This is Not Who We Are
The future belongs to the people, and gradually, or in one strike, they will take power, here and in every country.
~Ernesto Che Guevara
Shortly after my first protest, a friend and I were having a discussion on the consequences of invading Iraq. He told me that the UN had estimated that close to 500,000 could be displace internally, and that they were bracing for the worst. This conversation, of course took place pre-invasion. I did what I could to raise money for organizations I knew would be working in the country. To me, the thought of 500,000 fleeing their homes was more than I could handle. With a daughter barely four months old, I thought of Iraqi women with infants and placing myself in their shoes, I knew I could not sit by and allow my country’s actions to harm them. The idea of losing medicine, shelter or food, during this vulnerable time sent shivers down my spine. I knew that if I were in Iraq at that time, I would hope above all else that someone somewhere would do something to help me.
Years later, I find myself constantly frustrated at the lack of dialog in this country regarding that same refugee crisis the UN was bracing itself for. Even the UN could not imagine the grand scale of the displaced in Iraq, and grossly underestimated the number by 3.5 million. Oddly, Americans go about their daily lives acting as if we have not destroyed the lives of over 4 million people. Adding insult to injury, these 4 million people have been left homeless and without food or medicine for phantom weapons of mass destruction, a democracy that never took place, and the theft of all their natural resources.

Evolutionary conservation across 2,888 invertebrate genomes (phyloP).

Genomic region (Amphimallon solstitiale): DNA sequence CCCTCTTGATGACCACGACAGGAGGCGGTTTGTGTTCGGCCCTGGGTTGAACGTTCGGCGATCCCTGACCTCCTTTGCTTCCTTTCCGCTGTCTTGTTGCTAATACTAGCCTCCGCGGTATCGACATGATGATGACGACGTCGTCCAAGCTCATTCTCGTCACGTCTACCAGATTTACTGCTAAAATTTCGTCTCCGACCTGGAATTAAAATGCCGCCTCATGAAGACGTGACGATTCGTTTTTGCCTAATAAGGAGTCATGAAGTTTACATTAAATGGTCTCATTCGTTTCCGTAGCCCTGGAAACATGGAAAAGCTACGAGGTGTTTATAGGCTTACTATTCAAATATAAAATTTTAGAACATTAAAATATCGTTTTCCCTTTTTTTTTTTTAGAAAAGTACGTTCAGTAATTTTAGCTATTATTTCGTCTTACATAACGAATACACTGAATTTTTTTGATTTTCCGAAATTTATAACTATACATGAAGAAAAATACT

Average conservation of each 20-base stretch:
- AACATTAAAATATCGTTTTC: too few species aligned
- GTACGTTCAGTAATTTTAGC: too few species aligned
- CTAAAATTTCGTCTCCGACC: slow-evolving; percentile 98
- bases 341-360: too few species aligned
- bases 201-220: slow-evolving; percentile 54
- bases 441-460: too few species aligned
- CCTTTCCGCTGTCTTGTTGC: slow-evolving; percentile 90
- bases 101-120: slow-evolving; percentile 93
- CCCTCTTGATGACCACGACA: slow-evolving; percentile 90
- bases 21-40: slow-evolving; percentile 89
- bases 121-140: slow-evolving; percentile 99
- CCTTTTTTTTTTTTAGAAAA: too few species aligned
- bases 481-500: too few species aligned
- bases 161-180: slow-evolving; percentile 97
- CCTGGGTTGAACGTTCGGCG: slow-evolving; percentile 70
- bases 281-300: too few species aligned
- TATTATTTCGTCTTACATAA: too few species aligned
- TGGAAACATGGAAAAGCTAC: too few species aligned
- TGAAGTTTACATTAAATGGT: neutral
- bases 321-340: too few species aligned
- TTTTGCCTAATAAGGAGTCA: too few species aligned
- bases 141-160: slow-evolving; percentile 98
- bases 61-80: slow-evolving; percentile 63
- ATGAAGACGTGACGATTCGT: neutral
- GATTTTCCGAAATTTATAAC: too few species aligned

As an American, this is not who I am. This is not what I believed about my country nor was it the image that so many in the world had set their hopes and dreams on. Few in American politics have bothered to mention this issue or to make an attempt to address it. Sad, but not unexpected, President George Bush made no mention of this crisis during his State of the Union address and neither did any of the responses. Unfortunately, this crisis rarely, if ever, finds its way into America’s living rooms.
This is not who we are. As a people, Americans understand the ideals of justice and if given the right information, I am of the opinion they will act. It is time for us to do what our leaders have refused to do, show the Iraqi people we are compassionate, caring people. We simply must tell their stories, give them back their humanity, and let them know we are not our government, we are a people that believes in democracy and justice for all. I am asking all of you to join me, to join us, in fighting to fix the wrongs of our government.
Please click the banner below, donate what you can, and help us to give Iraqi refugees a voice.